Well I’ve done a bit more fisking of the figures in terms of focusing on what the National Land Transport Programme – announced today – has done to the amount of funding available from NZTA for public transport infrastructure projects in Auckland over the next three years. I’m focusing on public transport infrastructure because that’s all the new stuff that we can hope for: like new ferry terminals, railway stations, bus lanes and so on. It excludes rail electrification – which is now funded completely separate of the National Land Transport Fund (NLTF).
Back in July, ARTA released their “Regional Land Transport Programme” detailing the projects they wished to undertake over the next three years – which would generally require funding from NZTA. In terms of public transport infrastructure, they came up with the following summary:
** Note: While projects such as electrifi cation of the rail network and the purchase of electric trains will be funded from sources other than the Regional Land Transport Programme, they are key components of the Auckland transport system.
Basically, ARTA’s three years public transport plan required $235.9 million from NZTA funding. So how much did they get – well as I detailed in my previous post: $172.1 million. That’s a cut of $63 million.
Meanwhile, $1.508 billion will be spent on state highways alone in the next three years in Auckland – up from the $1.462 billion that ARTA’s plan had anticipated. So yeah, the government’s still stealing money from public transport to build more motorways.
The 2009-2012 National Land Transport Programme – which details all the projects that will receive funding from the National Land Transport Fund (NLTF) – has been released today. It’s quite a stylishly put together document, and includes an Auckland section – to make life easy for people like me looking to see if anything unexpected has emerged. The answer to that question is no, as far as I can see there’s nothing emerging which I haven’t heard about before – particularly when it comes to public transport. This is probably because there’s very little in the document relating to public transport. The “highlights” of the three year programme for Auckland are outlined below:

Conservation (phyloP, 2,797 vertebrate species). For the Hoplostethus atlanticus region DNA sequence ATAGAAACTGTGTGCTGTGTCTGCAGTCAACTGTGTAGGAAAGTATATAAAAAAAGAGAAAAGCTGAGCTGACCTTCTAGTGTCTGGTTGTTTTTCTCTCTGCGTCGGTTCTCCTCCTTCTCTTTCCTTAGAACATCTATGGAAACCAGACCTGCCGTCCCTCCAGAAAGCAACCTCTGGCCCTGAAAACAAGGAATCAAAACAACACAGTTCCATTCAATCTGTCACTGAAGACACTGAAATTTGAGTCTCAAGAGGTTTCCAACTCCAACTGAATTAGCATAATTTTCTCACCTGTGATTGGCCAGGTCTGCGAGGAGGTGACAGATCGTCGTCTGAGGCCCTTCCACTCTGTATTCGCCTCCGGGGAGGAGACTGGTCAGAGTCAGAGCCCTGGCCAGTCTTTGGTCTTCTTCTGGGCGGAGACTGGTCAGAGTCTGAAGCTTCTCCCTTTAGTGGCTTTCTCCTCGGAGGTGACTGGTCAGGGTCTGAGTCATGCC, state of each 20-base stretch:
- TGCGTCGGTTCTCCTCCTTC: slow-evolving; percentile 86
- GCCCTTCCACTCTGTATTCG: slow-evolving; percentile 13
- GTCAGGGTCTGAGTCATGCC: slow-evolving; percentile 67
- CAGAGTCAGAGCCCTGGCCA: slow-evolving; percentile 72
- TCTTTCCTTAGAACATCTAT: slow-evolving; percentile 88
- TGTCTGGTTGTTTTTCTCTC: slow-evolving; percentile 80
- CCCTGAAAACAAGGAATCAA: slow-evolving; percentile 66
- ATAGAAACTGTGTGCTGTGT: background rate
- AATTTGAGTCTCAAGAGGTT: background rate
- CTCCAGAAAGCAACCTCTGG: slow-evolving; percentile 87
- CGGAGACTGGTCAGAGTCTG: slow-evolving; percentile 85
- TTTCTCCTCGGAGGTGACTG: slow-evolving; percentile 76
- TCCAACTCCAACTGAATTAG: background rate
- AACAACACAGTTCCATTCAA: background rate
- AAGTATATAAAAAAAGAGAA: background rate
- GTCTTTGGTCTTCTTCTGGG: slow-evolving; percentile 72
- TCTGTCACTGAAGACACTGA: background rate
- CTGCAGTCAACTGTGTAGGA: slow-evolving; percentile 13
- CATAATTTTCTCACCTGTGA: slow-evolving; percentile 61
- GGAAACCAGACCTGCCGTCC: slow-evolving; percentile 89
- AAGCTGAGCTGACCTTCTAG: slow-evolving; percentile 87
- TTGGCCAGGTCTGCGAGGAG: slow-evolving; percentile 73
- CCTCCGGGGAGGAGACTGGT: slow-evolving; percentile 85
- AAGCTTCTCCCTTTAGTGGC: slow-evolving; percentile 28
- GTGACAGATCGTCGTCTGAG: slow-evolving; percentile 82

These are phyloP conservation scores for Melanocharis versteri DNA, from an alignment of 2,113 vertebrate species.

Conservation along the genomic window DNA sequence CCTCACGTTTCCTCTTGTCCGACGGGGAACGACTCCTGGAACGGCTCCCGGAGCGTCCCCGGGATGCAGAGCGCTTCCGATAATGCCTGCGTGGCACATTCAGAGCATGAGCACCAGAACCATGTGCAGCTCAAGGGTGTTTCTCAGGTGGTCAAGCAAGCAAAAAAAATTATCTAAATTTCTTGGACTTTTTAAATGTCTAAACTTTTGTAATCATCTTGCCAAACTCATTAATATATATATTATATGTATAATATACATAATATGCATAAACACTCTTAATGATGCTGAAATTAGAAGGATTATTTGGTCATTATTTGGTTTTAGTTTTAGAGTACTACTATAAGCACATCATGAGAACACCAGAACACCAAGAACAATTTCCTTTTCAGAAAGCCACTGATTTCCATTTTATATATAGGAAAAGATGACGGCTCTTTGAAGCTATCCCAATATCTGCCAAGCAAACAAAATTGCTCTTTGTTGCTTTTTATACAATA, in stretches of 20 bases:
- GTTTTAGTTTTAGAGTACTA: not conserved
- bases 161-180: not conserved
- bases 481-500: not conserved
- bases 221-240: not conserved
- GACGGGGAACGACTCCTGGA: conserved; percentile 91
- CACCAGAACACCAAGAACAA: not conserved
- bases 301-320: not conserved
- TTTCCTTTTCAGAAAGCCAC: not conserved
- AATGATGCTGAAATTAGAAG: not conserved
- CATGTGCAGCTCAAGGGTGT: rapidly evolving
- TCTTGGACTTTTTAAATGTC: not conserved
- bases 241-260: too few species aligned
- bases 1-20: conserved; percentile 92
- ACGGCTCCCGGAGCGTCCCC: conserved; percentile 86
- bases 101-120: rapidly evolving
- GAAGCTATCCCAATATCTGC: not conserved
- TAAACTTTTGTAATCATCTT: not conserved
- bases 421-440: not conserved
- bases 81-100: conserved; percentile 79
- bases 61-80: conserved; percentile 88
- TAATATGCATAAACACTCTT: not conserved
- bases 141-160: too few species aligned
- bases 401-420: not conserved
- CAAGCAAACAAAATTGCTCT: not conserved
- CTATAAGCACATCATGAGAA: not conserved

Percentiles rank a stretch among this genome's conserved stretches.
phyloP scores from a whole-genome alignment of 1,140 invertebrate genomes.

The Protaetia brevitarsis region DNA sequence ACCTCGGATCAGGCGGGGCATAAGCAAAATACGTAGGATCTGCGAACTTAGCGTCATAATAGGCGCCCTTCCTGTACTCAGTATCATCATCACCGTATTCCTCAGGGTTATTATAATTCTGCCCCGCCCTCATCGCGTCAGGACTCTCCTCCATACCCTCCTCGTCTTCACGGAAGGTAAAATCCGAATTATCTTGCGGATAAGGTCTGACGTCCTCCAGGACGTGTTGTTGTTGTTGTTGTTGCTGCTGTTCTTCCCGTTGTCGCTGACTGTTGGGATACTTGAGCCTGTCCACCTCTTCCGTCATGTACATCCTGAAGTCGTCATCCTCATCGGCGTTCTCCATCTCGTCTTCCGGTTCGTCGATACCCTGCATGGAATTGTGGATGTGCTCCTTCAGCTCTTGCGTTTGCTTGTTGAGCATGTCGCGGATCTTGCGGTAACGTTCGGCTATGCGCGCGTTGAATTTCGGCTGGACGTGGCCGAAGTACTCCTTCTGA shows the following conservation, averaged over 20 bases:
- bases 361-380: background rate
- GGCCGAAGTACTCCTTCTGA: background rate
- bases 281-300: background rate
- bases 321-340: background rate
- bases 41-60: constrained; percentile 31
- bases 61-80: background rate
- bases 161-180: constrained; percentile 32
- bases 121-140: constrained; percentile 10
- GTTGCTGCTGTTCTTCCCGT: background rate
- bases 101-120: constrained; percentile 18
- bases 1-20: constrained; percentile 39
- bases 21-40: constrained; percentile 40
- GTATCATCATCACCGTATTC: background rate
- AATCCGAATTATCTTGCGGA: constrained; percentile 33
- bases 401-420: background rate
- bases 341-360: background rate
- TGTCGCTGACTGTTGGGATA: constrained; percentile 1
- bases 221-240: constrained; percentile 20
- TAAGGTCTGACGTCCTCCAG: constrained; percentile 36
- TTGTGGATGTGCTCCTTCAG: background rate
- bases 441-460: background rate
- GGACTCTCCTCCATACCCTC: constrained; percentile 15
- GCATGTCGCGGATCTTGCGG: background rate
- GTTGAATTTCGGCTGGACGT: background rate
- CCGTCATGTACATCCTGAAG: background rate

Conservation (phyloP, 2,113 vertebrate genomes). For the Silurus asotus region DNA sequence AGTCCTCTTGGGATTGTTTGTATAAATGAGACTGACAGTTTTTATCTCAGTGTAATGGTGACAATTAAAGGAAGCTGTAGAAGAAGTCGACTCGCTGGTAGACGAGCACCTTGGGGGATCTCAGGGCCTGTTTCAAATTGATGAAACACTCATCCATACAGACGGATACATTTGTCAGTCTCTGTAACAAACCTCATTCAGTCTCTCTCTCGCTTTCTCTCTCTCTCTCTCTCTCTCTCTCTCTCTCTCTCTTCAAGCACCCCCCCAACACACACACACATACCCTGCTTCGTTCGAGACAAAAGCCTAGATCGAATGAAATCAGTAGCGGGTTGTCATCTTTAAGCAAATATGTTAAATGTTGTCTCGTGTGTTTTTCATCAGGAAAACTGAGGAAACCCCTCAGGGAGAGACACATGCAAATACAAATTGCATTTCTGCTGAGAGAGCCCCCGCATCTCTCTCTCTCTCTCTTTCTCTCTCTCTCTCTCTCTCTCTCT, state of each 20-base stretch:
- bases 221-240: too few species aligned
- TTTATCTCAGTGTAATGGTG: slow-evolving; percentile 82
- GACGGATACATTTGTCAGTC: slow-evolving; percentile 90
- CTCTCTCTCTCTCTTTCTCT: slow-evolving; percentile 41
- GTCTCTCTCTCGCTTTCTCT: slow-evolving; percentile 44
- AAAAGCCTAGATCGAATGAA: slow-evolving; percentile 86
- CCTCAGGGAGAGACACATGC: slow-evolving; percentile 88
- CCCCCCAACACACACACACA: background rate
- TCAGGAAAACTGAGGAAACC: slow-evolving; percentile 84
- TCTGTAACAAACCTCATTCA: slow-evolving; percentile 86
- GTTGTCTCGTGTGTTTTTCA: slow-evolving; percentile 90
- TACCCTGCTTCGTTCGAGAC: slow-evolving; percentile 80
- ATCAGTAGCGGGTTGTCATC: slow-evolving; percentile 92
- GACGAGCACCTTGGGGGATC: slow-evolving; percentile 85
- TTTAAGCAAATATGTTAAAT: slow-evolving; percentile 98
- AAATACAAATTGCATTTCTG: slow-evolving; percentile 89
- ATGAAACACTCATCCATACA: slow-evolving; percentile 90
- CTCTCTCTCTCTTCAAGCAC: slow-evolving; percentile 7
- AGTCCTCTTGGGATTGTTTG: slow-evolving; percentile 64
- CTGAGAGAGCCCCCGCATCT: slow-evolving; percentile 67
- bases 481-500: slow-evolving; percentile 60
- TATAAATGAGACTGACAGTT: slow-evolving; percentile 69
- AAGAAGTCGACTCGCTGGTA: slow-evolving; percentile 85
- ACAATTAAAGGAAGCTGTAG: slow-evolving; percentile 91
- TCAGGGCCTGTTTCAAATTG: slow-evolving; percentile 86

There are a number of maps within the first few pages of the Auckland NLTP document, showing the projects that are expected to begin construction or design within the next few years. I am still to work out the logic behind why some projects end up on one of the maps and others end up on a different one, but anyway below we have the map which tends to show the public transport projects that are going to take place:
Of most interest to me is the inclusion of “Constellation to Albany bus priority lanes”. I’m not quite sure whether that means a full busway between Constellation Drive and Albany, but I do hope so. That would be a a useful project on the North Shore, ad the busway has proven to be a huge success.